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Invited Talk: Early Detection of Research Topics

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Slides of my talk at Chan Zuckerberg Initiative (Meta)
Abstract:
The ability to promptly recognise new research trends is strategic for many stakeholders, including universities, institutional funding bodies, academic publishers and companies. While the literature describes several approaches which aim to identify the emergence of new research topics early in their lifecycle, these rely on the assumption that the topic in question is already associated with a number of publications and consistently referred to by a community of researchers. Hence, detecting the emergence of a new research area at an embryonic stage, i.e., before the topic has been consistently labelled by a community of researchers and associated with a number of publications, is still an open challenge. In this paper, we begin to address this challenge by performing a study of the dynamics preceding the creation of new topics. This study indicates that the emergence of a new topic is anticipated by a significant increase in the pace of collaboration between relevant research areas, which can be seen as the ‘parents’ of the new topic. These initial findings (i) confirm our hypothesis that it is possible in principle to detect the emergence of a new topic at the embryonic stage, (ii) provide new empirical evidence supporting relevant theories in Philosophy of Science, and also (iii) suggest that new topics tend to emerge in an environment in which weakly interconnected research areas begin to cross-fertilise.

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Invited Talk: Early Detection of Research Topics

  1. 1. Early Detection of Research Topics Angelo Antonio Salatino Knowledge Media Institute The Open University, UK @angelosalatino Aug 2 2018 @ Chan Zuckerberg Initiative
  2. 2. $whoami • Raised in Bari (IT), where I got my Master in Computer Systems Engineering from Polytechnic University of Bari • Finishing my PhD at the Knowledge Media Institute (KMi) of The Open University (UK) under the supervision of Prof. Enrico Motta and Dr. Francesco Osborne • Research Assistant at the SKM3 group in the same department at the OU Bari The Open University, Milton Keynes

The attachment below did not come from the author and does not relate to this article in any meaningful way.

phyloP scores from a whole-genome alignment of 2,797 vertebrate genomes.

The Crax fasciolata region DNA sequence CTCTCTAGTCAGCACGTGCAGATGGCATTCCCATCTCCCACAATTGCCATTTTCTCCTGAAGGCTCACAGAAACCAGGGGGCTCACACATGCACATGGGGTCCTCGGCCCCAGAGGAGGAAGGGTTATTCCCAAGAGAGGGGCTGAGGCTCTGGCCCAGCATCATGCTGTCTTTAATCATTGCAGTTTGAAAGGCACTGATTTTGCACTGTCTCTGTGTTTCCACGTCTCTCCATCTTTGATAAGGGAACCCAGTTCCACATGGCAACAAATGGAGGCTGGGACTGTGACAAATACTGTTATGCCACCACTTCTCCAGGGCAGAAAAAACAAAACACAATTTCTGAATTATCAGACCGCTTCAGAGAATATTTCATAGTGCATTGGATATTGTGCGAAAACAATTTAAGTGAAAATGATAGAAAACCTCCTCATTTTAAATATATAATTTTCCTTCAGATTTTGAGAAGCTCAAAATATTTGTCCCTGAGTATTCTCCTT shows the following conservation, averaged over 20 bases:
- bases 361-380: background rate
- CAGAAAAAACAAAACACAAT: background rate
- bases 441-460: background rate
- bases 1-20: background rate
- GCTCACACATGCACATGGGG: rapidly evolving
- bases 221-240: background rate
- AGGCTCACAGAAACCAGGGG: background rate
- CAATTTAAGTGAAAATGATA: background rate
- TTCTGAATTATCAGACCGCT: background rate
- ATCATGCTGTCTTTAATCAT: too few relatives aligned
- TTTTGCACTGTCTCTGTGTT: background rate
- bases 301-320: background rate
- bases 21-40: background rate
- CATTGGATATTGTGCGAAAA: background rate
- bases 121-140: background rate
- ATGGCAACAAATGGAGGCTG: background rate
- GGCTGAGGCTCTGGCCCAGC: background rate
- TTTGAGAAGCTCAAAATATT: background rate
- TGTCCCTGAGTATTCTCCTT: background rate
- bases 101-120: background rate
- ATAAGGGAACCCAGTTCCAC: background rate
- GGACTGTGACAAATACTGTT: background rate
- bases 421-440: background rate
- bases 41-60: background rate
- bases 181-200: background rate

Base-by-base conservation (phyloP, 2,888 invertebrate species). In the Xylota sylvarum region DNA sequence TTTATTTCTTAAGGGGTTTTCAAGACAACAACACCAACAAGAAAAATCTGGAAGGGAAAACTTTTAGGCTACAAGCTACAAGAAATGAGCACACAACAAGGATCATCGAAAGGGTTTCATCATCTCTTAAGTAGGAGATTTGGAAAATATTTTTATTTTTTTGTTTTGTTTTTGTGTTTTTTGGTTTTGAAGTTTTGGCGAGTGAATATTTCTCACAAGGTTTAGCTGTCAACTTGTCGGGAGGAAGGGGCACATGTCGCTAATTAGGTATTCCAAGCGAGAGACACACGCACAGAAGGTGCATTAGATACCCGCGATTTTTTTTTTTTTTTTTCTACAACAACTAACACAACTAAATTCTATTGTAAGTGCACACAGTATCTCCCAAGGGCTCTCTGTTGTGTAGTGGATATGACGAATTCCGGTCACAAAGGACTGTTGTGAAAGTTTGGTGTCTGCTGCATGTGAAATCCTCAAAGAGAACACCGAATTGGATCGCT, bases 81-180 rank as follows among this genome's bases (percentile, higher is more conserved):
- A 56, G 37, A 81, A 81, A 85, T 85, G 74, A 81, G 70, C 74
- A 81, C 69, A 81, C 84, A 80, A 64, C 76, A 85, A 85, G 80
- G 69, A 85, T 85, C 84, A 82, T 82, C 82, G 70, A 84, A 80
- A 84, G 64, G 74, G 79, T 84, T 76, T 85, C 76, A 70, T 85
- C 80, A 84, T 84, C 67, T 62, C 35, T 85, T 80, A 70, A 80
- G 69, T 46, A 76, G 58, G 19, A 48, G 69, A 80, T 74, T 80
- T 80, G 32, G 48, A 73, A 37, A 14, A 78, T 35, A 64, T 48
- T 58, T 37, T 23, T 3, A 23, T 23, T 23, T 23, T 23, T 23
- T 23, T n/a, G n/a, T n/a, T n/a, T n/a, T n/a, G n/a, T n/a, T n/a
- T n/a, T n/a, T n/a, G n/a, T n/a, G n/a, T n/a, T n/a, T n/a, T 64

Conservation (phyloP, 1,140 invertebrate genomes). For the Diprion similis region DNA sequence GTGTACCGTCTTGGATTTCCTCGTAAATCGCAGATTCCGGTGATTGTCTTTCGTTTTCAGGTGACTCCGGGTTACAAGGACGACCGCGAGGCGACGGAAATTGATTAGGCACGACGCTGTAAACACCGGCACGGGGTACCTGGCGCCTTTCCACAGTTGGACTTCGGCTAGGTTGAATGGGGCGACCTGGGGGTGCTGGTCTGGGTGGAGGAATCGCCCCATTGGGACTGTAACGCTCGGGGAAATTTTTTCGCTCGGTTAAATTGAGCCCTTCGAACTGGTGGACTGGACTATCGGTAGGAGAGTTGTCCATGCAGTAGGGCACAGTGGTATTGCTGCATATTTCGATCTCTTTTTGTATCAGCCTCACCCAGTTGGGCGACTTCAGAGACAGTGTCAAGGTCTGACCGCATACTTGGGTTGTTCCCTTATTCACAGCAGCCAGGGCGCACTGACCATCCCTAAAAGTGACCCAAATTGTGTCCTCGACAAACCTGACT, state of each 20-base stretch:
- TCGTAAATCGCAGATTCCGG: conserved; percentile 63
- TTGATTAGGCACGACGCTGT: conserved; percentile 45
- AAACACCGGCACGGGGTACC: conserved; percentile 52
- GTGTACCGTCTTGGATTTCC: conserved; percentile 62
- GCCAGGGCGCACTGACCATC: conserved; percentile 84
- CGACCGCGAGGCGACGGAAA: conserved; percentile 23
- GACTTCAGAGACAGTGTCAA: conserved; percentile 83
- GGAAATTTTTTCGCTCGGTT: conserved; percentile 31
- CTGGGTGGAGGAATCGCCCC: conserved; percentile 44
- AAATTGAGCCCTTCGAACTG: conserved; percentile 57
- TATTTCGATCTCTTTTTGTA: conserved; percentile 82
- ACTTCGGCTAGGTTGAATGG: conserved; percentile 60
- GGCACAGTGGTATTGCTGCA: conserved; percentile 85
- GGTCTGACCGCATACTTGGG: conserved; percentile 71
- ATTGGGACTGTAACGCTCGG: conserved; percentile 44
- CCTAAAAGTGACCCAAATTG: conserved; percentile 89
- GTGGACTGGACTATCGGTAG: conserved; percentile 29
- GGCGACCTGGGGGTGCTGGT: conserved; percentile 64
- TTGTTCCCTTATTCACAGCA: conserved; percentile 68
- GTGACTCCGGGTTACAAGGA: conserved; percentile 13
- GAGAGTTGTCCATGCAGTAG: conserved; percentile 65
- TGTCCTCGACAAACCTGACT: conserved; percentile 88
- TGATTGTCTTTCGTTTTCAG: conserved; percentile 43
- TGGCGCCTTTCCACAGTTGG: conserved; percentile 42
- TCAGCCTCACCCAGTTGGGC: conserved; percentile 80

3. 3. Scholarly Knowledge: Modelling, Mining and SenseMaking The SKM3 team aims at producing innovative approaches leveraging large-scale data mining, semantic technologies, machine learning, and visual analytics for making sense of scholarly data and forecasting research dynamics. We collaborate with major publishers, universities, and companies and produce a variety of services supporting researchers, editors, and policy makers. http://skm.kmi.open.ac.uk/
  4. 4. How can we early detect the emergence of new research topics?
  5. 5. Background Anatomy of a research topic • Early stage: researchers build their conceptual framework, establish their community • Recognised: many researchers work in this topic, start to produce and disseminate their results
  6. 6. How early in the topic lifecycle is it possible to identify an emerging topic?
  7. 7. Background «[…] successive transition from one paradigm to another via revolution is the usual developmental pattern of mature science.» Thomas Kuhn - The Structure of Scientific Revolutions
  8. 8. Background «As the work and the points of view grow more specialised, men in different disciplines have fewer things in common, in their background and in their daily problems» Clark - The study of Campus Cultures «Sometimes, of course, friendly relations may be established to mutual benefit ...» Becher and Throwler - Academic Tribes and Territories
  9. 9. Hypothesis The fundamental assumption of this research is that it should be possible to detect the emergence of new research topics even before they are consistently labelled by the community • The approach focuses on uncovering the relevant patterns in the dynamics of existing topics Salatino, Angelo A., Francesco Osborne, and Enrico Motta. "How are topics born? Understanding the research dynamics preceding the emergence of new areas." PeerJ Computer Science 3 (2017): e119. https://peerj.com/articles/cs-119/
  10. 10. Approach • Study #1: How Research Topics are born? • Prove feasibility of hypothesis by demonstrating the existence of regular patterns preceding the «birth» of 75 debutant topics which emerged in the years 2000-10 • Study #2: Augur • Following on from successful results from Study #1, develop a method which can effectively predict the emergence of new topics before they are explicitly recognised